And the answer is: Australia.
Lake Hillier can be found off the south coast of Western Australia, on Middle Island. The island is used mainly for research purposes, and travelers can only view the lake from the air via helicopter. Scientists have theorized that the lake's algae and salt-loving bacteria give the water its signature color, and also make up the bulk of living organisms within it.
In 1802, British explorer Matthew Flinders didn’t need rose-colored glasses to spot something unusually pink on the horizon of the Southern Ocean. Named in honor of a crew member lost to dysentery, Flinders and his crew were the first Europeans to spot and investigate the strange, pink water of Lake Hillier. After climbing Middle Island’s highest peak—now named Flinders Peak—the explorer recorded:
“In the north-eastern part was a small lake of a rose colour, the water of which, as I was informed by Mr. Thistle who visited it, was so saturated with salt that sufficient quantities were crystallised near the shores to load a ship.”
What’s more: by bottling and canning the water, Flinders and his crew discovered that the unique color persisted even when separated from its larger body, suggesting that the pigment must exist within the content of the water itself. Even without access to modern tests and data, Flinders could be certain that Lake Hillier’s pink water was no trick of the light.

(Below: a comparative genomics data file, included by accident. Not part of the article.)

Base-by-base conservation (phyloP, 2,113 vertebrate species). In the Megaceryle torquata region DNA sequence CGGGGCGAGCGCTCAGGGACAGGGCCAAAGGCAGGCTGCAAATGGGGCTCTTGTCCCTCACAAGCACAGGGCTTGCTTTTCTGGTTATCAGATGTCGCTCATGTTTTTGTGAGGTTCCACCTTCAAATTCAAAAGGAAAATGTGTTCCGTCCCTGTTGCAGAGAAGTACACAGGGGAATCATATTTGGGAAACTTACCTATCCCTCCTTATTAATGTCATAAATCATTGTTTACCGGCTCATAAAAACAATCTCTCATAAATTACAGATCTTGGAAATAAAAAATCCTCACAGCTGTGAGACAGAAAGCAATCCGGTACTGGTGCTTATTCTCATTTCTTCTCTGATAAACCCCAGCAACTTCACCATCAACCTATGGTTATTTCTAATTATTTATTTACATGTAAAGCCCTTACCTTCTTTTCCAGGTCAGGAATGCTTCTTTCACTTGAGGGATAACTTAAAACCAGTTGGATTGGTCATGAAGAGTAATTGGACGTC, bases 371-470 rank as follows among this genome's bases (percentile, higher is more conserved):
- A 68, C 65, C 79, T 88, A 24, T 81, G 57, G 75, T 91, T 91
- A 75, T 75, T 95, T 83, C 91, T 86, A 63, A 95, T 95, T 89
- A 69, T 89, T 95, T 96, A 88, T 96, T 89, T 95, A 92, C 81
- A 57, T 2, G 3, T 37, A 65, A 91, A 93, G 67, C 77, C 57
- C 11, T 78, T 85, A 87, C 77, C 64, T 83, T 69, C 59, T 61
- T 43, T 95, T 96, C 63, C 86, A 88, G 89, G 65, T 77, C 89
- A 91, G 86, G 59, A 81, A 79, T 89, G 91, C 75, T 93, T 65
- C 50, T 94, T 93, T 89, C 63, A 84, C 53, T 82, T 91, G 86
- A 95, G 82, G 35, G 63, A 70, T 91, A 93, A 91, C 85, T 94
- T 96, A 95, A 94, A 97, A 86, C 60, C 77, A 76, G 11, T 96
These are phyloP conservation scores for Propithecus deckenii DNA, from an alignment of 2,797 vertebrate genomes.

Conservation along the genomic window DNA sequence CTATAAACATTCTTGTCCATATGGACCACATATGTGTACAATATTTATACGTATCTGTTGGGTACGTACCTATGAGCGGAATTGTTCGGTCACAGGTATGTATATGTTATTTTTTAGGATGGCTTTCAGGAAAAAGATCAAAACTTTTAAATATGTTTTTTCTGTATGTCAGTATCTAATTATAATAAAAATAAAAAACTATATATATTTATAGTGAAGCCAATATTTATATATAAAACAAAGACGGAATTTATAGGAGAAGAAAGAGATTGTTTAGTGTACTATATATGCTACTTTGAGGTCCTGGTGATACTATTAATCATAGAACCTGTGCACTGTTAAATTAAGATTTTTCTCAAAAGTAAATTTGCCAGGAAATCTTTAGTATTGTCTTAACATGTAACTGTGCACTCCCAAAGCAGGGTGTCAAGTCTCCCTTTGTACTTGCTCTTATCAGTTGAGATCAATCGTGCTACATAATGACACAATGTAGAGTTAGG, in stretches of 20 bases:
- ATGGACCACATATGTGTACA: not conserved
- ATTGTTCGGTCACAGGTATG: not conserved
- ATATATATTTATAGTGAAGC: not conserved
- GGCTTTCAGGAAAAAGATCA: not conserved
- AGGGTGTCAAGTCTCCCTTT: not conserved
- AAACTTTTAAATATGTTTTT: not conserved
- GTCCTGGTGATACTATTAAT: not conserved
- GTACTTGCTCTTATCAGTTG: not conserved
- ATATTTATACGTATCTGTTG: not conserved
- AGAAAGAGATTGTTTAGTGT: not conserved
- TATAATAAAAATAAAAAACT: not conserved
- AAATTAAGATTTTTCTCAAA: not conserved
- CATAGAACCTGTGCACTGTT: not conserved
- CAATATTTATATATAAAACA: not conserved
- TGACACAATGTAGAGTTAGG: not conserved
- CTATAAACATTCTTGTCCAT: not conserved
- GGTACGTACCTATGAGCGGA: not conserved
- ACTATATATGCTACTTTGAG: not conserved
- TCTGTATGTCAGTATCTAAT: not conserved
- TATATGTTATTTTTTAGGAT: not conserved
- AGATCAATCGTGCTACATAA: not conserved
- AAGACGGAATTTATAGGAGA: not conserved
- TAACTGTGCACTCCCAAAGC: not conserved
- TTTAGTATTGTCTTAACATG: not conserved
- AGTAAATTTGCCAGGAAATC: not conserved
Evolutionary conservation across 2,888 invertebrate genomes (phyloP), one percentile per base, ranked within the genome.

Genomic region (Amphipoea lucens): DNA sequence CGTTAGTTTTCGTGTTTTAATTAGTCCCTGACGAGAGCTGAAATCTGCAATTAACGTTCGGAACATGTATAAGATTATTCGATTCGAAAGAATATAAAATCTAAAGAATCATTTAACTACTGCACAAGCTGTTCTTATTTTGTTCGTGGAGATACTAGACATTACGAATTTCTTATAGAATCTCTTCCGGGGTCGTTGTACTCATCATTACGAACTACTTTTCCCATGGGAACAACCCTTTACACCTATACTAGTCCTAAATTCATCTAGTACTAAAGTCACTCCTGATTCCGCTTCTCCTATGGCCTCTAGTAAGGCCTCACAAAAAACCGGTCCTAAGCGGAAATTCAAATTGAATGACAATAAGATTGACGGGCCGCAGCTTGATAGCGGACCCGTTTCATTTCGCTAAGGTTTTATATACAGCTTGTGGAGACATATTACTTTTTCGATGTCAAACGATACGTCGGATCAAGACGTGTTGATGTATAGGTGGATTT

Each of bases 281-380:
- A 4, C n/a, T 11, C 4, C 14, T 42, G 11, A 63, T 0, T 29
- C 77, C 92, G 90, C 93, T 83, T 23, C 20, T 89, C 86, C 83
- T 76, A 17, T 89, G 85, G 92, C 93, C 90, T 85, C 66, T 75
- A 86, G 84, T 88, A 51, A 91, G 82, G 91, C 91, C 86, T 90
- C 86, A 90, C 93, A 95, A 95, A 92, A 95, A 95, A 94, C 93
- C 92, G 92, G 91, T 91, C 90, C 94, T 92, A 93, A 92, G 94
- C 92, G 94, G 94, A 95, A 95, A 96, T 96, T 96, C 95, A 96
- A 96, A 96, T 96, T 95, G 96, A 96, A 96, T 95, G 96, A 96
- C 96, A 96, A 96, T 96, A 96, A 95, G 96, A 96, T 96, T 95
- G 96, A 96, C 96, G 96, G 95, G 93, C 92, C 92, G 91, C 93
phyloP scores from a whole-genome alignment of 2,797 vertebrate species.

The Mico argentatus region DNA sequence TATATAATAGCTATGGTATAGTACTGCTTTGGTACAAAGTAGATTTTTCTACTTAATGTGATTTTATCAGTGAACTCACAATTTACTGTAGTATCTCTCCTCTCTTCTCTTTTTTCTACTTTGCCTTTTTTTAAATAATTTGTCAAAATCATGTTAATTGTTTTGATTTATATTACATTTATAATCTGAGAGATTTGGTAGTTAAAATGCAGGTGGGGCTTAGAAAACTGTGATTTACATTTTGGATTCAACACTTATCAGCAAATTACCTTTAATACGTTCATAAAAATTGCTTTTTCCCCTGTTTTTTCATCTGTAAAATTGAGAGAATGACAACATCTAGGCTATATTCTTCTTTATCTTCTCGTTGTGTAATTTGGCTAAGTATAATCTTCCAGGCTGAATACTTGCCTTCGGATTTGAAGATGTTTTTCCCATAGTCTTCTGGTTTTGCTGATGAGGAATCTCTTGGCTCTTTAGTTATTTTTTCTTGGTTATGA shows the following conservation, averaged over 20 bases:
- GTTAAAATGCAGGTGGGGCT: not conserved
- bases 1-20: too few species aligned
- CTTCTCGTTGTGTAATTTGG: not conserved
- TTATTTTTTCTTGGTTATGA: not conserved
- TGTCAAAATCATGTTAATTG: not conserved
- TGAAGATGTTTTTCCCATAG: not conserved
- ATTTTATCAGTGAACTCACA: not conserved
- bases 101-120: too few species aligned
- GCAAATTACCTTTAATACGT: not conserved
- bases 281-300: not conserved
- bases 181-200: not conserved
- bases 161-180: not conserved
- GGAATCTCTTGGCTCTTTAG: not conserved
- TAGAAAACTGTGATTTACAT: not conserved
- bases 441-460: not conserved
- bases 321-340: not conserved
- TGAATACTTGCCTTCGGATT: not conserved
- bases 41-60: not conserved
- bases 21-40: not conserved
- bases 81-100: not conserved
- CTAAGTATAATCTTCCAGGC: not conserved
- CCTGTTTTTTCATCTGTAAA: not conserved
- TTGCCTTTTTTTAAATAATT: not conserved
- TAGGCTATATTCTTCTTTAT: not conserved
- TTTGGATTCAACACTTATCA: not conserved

A number of theories surround the formation of this vibrant lake. Most scientists agree that the specific microalgae which thrives in the highly-salinated waters of Lake Hillier, Dunaliella Salina, is one of the leading causes of its pink color. These microalgae produce pigments called carotenoids: pigments that are responsible for the bright colors of vegetables such as carrots and tomatoes. However, the large amount of bacteria living in the salty waters likely also contribute to Lake Hillier’s pink color. These microorganisms produce a similar carotenoid pigment which is a leading cause of the lake’s overall coloration.
Did you know?
The same pigments responsible for Lake Hillier’s unique hue are also attributed to making flamingos pink! Carotenoids are abundant in the types of miniscule shrimp that flamingos enjoy. Evidently, they’d blend right in at Lake Hillier (maybe a little too well…).
Learn more about Lake Hillier here.